Some photos from Saul Williams’ set and a link to a review by one of my editors. I was lucky to get a press pass for this gig and I hope I did it justice with a few of these images.
When I was in college, a few of my friends discovered that you could transfer music files to one another via AOL Instant Messenger. At the time, this was ground breaking. You could actually access your friend’s music library and download whatever you wanted. Granted it took hours to download a single song sometimes, but this was the early days of online music discovery.
One of my friends had an extensive hip-hop collection and he had mentioned a slam poet by the name of Saul Williams to me before. I had no idea what Saul Williams sounded like and at the time my knowledge of hip hop was in its infancy.
On first listen, I didn’t know what to make of him. He was aggressive, blunt, rhythmic and not what I thought hip hop music was. To me, hip hop was what I heard on the radio, or had watched on MTV when I was in high school, musicians talking about money and partying to catchy four-four beats and some funky sounds.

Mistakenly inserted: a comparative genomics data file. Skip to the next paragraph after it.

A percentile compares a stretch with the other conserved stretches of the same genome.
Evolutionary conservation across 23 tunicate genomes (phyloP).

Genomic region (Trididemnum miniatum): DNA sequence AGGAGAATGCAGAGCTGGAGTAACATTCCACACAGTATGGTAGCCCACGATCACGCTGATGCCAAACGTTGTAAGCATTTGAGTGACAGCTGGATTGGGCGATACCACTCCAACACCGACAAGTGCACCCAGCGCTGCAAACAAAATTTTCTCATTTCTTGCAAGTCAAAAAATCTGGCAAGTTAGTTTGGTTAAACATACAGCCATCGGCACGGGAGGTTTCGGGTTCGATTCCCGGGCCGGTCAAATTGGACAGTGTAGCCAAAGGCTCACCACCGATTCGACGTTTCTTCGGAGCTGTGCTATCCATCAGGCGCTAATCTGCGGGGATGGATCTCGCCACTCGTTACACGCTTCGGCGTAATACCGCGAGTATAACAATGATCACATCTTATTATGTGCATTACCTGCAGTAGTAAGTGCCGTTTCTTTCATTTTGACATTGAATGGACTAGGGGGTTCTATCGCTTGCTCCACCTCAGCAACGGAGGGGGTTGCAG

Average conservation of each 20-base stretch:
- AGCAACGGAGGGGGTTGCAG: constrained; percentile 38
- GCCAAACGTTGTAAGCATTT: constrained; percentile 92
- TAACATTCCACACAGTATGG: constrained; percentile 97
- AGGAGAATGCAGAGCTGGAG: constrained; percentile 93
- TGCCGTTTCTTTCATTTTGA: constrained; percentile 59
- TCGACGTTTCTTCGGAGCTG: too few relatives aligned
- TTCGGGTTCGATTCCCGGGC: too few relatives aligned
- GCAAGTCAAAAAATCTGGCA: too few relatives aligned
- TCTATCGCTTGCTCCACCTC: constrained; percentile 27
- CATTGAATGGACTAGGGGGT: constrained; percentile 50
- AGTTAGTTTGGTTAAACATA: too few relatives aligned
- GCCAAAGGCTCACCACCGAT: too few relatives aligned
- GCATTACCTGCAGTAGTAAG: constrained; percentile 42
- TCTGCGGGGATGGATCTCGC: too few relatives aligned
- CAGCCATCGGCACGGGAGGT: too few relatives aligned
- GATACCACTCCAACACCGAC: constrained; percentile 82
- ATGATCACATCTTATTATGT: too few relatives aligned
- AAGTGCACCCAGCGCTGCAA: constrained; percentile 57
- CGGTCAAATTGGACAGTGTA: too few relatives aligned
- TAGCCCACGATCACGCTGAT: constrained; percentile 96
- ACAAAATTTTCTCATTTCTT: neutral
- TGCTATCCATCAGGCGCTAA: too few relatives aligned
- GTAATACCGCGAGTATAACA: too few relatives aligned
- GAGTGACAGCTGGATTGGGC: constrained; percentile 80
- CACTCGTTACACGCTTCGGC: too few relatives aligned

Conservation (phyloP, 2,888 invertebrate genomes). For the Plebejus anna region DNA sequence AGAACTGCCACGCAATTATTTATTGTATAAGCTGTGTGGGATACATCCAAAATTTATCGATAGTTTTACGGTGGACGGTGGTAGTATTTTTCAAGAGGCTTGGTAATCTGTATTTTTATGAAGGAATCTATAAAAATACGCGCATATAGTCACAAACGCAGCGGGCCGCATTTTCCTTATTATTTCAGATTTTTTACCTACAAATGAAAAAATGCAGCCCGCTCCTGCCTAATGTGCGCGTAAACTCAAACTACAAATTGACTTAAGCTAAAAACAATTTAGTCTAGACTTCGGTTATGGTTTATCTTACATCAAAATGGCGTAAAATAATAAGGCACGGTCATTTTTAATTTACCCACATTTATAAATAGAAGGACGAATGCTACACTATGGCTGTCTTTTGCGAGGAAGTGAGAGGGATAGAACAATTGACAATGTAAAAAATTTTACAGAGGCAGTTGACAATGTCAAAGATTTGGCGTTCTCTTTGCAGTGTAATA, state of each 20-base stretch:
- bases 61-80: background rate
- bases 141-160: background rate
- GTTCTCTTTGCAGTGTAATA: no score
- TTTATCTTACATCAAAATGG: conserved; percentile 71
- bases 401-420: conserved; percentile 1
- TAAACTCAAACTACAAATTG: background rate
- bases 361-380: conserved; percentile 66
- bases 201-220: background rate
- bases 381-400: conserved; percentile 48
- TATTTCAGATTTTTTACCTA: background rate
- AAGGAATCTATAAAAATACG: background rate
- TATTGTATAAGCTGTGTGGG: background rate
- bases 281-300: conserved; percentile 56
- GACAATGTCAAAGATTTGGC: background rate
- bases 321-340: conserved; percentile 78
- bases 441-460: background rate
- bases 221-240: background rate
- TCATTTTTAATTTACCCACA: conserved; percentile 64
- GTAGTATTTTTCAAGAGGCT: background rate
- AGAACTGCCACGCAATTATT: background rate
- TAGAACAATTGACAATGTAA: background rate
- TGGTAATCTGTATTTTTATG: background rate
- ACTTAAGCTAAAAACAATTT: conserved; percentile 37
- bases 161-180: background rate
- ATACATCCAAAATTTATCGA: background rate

I didn’t know that hip-hop could still be as culturally or politically aware as he was or that you could have just spoken word poetry sound as fierce as an NWA record.
The way that Saul Williams speaks to his listeners allows people like me, white and middle class, to understand aspects of the zeitgeist and the history of injustice in the world around us in a way that previously was inaccessible given our background.
In the current politically charged and racially aware climate, Williams’ set was painfully too appropriate and unironic as he was surrounded by the walls of an auditorium named after a famous, aristocratic slave trader.
He spoke for the underdogs and the under served and that theme transcends color and that’s why I was attracted to his music and poetry nearly ten years ago. Introduced to the real injustices perpetrated by the world, I felt a new sense of self awareness and greater awareness to the world around me.
Published on B247